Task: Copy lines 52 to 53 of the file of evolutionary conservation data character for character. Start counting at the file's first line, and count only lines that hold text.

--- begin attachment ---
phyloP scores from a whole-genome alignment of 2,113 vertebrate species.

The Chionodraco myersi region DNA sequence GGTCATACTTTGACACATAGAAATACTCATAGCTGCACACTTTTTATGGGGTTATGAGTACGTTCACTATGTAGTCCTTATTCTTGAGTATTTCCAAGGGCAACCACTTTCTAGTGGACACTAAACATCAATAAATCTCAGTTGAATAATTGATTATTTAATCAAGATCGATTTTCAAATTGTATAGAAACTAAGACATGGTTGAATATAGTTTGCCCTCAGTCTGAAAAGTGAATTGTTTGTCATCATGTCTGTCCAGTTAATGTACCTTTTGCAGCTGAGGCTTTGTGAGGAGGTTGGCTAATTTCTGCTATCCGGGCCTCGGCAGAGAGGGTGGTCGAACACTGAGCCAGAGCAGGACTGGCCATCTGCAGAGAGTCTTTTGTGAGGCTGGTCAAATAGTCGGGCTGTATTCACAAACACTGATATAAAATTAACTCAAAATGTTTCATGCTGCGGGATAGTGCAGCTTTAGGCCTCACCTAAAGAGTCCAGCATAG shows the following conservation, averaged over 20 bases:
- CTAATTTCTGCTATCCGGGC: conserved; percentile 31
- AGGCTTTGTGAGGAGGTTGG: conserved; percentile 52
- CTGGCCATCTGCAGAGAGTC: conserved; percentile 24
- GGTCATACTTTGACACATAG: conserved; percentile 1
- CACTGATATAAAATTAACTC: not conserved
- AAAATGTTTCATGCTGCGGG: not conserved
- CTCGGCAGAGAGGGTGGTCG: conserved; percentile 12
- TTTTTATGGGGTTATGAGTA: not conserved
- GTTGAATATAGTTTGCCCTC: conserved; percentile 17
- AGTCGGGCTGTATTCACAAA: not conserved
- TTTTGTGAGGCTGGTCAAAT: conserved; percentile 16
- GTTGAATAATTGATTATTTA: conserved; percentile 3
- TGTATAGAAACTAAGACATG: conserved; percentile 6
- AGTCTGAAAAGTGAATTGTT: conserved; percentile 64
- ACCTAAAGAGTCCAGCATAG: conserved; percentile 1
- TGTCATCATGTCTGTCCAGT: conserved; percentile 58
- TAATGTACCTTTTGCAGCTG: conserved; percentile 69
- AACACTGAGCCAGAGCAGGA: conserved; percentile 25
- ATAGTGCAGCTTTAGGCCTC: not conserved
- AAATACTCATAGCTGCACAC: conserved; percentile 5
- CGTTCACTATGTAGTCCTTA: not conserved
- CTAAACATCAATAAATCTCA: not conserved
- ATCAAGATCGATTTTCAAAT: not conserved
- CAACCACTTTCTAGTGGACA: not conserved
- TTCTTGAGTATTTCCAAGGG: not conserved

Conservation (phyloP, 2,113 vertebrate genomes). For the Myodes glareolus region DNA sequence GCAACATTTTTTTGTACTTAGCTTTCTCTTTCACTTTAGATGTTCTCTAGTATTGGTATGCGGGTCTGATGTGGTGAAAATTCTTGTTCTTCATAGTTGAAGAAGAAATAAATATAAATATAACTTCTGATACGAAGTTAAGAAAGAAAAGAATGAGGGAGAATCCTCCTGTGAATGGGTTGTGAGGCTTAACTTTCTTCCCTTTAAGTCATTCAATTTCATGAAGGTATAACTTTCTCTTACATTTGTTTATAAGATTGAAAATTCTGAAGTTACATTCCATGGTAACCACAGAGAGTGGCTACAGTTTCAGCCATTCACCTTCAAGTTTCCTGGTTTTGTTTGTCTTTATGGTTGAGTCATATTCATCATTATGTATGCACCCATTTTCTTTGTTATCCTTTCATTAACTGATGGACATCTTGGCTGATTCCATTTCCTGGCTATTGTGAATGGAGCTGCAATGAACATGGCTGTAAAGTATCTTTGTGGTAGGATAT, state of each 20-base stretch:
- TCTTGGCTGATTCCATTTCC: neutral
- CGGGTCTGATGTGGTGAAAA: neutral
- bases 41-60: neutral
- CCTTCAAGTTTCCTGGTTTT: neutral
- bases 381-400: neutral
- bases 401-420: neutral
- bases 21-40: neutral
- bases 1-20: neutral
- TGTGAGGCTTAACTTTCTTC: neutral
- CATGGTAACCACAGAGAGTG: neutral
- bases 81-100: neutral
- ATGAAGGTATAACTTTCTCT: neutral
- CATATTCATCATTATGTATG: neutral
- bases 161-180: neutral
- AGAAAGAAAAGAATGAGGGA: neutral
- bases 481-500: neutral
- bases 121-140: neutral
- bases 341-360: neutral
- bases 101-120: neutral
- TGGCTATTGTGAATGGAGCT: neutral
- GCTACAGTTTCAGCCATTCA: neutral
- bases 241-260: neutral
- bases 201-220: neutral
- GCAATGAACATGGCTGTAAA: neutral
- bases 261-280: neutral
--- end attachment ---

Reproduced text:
- GCAATGAACATGGCTGTAAA: neutral
- bases 261-280: neutral